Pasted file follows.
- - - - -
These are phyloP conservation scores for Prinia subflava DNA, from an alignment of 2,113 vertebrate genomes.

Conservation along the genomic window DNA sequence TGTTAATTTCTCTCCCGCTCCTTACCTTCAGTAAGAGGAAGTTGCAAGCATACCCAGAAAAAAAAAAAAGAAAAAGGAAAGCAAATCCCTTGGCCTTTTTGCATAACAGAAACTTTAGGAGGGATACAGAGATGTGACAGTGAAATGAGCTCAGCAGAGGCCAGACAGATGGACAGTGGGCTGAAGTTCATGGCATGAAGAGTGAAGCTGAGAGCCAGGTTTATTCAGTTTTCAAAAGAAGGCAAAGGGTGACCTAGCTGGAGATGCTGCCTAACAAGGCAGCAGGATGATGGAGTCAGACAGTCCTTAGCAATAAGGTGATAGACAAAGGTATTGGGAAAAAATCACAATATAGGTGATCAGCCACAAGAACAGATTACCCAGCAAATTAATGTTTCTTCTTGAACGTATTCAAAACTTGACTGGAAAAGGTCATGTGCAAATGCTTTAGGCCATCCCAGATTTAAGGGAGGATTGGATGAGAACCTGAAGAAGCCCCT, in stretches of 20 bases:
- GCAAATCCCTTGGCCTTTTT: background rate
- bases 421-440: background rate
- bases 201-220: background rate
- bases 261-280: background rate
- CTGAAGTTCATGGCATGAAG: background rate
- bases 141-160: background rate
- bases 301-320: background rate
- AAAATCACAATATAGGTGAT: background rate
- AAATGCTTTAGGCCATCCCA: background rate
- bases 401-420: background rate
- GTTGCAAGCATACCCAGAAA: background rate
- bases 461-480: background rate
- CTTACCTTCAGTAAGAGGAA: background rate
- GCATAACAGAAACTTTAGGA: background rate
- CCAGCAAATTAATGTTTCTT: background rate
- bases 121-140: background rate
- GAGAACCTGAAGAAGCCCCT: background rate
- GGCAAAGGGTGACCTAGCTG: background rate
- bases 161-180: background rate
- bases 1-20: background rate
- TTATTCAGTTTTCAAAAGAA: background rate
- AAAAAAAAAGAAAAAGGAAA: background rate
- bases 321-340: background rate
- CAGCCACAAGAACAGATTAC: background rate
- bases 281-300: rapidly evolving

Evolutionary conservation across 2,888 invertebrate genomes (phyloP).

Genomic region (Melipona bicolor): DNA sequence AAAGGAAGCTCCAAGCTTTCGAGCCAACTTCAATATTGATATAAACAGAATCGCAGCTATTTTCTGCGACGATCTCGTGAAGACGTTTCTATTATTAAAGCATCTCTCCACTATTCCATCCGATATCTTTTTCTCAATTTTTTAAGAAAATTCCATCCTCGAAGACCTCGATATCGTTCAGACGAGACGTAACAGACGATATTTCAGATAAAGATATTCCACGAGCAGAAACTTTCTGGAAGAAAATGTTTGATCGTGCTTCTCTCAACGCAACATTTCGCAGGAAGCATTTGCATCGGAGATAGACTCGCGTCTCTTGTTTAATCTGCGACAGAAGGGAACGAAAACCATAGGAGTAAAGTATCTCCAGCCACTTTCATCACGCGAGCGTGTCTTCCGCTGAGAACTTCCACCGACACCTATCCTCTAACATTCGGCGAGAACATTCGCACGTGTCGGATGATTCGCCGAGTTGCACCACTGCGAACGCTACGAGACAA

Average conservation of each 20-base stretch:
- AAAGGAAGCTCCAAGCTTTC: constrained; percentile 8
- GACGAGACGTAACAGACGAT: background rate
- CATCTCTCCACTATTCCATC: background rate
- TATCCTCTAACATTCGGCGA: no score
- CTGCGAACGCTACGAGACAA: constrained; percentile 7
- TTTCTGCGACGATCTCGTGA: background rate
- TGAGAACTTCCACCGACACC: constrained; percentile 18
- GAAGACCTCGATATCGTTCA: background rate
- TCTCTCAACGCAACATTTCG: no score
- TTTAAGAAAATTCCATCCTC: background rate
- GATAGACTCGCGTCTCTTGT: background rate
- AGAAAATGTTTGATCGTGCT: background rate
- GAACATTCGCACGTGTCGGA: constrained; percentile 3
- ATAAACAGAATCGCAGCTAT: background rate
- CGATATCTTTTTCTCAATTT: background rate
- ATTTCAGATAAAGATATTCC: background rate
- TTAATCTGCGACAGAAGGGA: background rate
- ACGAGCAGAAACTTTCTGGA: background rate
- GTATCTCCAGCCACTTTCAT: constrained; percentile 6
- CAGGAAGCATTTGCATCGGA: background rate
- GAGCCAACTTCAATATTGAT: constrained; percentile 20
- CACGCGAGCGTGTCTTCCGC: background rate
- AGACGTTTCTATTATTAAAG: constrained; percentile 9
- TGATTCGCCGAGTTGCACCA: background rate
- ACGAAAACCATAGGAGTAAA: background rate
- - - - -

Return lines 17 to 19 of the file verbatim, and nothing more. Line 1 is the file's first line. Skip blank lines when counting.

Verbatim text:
- CCAGCAAATTAATGTTTCTT: background rate
- bases 121-140: background rate
- GAGAACCTGAAGAAGCCCCT: background rate